9. Mahatma Gandhi’s non-violent methods disappointed Bhagat Singh.
Failing the test of continuing to protest non-violently even under provocation of grave violence that broke out at Chauri-chaura when Mahatma Gandhi called off the Non-Cooperation Movement in 1922 showed the limitations of adopting non-violence as an effective tool for registering strong protests.
Bhagat Singh was enormously disappointed with Mahatma Gandhi and his non-violence methodology. After failure of the Non-Cooperation Movement, he joined the Young Revolutionary Movement and came to the conclusion that armed revolution was the only practical way of winning freedom.
10. For cause of the nation, he chose not to get married.
To avoid a confrontation, Bhagat Singh fled from his home as his family members were trying to get him married. Later, in a letter, he expressed his views about why marriage was not for him.
“My life has been devoted to the noblest cause, that of the opportunity of the nation Therefore, there is no rest or worldly desire that can lure me now“.
11. He cut his hair and shaved his beard for an effective disguise.
Even as a professed atheist, Bhagat Singh did cling onto the Sikh religious identity of retaining a beard and long hair but did not hesitate to shave and cut his hair when he was evading arrest for killing a British police officer who had lethally assaulted Lala Lajpath Rai.
Picture of a clean-shaved Bhagat Singh with a upward curling mustache and wearing a rakish hat is iconic of the great revolutionary. His training in theatrics and disguise enabled him to escape from Lahore to reach Calcutta, from where he remained an active participant in the freedom struggle.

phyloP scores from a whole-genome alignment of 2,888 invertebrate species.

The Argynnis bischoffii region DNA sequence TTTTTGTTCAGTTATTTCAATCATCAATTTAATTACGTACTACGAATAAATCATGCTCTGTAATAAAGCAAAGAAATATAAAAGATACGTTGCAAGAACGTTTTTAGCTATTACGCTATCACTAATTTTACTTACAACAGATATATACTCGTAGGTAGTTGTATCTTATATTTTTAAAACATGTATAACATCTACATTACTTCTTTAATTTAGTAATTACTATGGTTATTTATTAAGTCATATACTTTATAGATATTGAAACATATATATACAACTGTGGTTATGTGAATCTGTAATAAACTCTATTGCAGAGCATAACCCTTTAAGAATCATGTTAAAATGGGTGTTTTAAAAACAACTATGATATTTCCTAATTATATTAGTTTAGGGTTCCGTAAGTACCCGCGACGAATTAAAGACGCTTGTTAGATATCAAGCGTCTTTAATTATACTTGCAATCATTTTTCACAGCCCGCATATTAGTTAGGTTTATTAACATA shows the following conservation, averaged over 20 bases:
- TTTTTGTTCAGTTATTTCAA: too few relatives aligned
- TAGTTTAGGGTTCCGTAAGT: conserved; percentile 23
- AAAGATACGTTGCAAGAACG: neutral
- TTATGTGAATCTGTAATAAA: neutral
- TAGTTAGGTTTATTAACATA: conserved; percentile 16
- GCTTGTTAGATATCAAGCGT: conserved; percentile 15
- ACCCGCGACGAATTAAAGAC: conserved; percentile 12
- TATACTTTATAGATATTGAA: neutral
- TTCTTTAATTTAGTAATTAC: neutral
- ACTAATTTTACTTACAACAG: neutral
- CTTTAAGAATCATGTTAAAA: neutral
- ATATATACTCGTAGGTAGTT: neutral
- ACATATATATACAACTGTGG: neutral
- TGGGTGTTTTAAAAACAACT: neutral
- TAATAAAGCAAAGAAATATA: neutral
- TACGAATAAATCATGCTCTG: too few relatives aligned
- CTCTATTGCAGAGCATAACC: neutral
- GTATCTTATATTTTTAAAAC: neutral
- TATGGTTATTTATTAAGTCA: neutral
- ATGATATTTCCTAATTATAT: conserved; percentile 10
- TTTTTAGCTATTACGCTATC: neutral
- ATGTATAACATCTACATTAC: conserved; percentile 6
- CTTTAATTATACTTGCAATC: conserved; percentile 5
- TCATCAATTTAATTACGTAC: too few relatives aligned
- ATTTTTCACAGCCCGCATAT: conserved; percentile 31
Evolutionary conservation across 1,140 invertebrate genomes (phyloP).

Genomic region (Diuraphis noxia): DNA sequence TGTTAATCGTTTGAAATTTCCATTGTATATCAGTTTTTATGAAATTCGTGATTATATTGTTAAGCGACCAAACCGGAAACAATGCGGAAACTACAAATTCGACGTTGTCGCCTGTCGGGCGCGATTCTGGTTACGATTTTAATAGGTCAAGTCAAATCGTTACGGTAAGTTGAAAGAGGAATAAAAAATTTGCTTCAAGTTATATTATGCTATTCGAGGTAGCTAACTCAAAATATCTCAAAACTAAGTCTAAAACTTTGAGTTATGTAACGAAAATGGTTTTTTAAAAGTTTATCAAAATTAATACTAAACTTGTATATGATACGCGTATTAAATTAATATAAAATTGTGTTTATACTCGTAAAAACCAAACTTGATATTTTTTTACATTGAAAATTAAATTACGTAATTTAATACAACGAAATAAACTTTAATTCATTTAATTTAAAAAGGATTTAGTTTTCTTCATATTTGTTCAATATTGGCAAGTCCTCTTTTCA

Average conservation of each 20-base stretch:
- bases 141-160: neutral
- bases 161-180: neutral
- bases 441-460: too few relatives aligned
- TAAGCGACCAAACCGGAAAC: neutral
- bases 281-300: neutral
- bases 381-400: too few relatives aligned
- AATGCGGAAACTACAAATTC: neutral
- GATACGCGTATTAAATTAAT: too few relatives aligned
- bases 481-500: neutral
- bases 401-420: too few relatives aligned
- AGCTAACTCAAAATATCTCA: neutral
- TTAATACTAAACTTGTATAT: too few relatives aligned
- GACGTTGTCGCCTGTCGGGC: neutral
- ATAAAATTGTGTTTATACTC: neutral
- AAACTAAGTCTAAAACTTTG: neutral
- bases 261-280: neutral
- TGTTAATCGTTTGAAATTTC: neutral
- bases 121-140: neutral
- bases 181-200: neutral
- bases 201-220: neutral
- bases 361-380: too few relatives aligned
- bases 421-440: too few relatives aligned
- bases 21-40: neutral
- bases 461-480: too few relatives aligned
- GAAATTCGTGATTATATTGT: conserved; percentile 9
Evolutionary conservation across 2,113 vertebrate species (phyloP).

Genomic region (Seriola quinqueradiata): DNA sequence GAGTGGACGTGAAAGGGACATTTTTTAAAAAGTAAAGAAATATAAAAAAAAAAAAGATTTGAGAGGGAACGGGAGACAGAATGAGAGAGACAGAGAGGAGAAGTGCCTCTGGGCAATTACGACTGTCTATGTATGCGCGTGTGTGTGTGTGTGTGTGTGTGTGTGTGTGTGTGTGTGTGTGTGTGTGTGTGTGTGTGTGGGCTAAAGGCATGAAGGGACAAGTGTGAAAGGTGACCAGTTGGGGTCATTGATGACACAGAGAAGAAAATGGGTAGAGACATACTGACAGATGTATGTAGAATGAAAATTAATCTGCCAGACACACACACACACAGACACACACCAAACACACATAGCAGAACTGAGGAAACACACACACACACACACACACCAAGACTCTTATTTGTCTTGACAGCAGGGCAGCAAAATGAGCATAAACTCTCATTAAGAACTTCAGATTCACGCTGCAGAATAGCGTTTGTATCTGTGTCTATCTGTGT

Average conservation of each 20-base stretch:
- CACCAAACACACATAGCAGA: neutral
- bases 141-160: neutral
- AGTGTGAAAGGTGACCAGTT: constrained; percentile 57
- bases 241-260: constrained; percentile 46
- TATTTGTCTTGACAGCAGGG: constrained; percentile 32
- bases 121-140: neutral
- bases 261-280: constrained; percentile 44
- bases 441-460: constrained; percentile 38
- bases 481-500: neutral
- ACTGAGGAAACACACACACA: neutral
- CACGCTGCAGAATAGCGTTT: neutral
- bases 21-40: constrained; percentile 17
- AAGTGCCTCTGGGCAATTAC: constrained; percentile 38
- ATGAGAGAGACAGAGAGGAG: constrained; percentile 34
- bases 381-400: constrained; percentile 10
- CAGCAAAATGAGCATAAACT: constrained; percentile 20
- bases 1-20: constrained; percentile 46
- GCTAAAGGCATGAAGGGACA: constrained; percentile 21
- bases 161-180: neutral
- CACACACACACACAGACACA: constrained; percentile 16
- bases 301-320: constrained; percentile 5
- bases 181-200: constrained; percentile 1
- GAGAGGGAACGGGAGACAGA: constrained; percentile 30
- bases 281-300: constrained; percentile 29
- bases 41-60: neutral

12.‘Inquilab Zindabad’ slogan was coined by Bhagat Singh.
‘Long Live the Revolution’ as ‘Inquilab Zindabad’ became the motto for revolutionaries after Bhagat Singh coined the slogan. A fearless Bhagat Singh accompanied by Batukeshwar Dutt threw bombs into the Central Assembly Hall in Delhi during legislative business hours and did not resist arrest while continuing to shout, “Inquilab Zindabad!” No one was harmed in the bomb attack for they did not mean no harm anyone but it was only used to instill fear among the British rulers.
13. Bhagat Singh protested in jail for better treatment of ‘political prisoners’.
Discriminated against as prisoners, where even British crooks, thieves and other criminals were given better treatments than Indian freedom fighters, Bhagat Singh went on a hunger strike demanding better treatment of political prisoners.
14. Bhagat Singh used his death sentence trial to make a case for India’s freedom.
Facing murder and terror charges, Bhagat Singh intentionally did not oppose or offer any defense during the trial that was surely headed for a death sentence. As a true revolutionary, he used even this opportunity for propagating the cause of India’s freedom from British rule.
“They may kill me, but they cannot kill my ideas. They can crush my body, but they will not be able to crush my spirit,” is how Bhagat Singh responded to the charges.
15. Bhagat Singh’s last wish was death by gunfire.
It was a wish that the British authorities refused to fulfill. Bhagat Singh had asked that he be shot dead by gunfire and not be hanged, something the British refused instantly.
16. Bhagat Singh was cremated secretly.
Fearing riots outside the jail premises where the death sentence was to be carried out, the execution, against all rules and laws, was pre-poned by as much as 11 hours. No magistrate was ready to supervise the hanging. He was secretly cremated on the banks of the River Sutlej by the jail authorities.
17. Bhagat Singh was only 23 years old when he was hanged.
Fearless even in the face of death, Bhagat Singh is said to have faced the gallows with a smiling face. Before being hanged, eye witness accounts say that he shouted, “Down with British imperialism!”
18. Bhagat Singh’s martyrdom ignited a new wave of nationalism.
Mahatma Gandhi, Subhas Chandra Bose, Jawaharlal Nehru and other leaders of the freedom struggle were deeply wounded and inspired by Bhagat Singh’s martyrdom. Holding him as an ideal, a wave of many young revolutionaries arose to confront British authorities.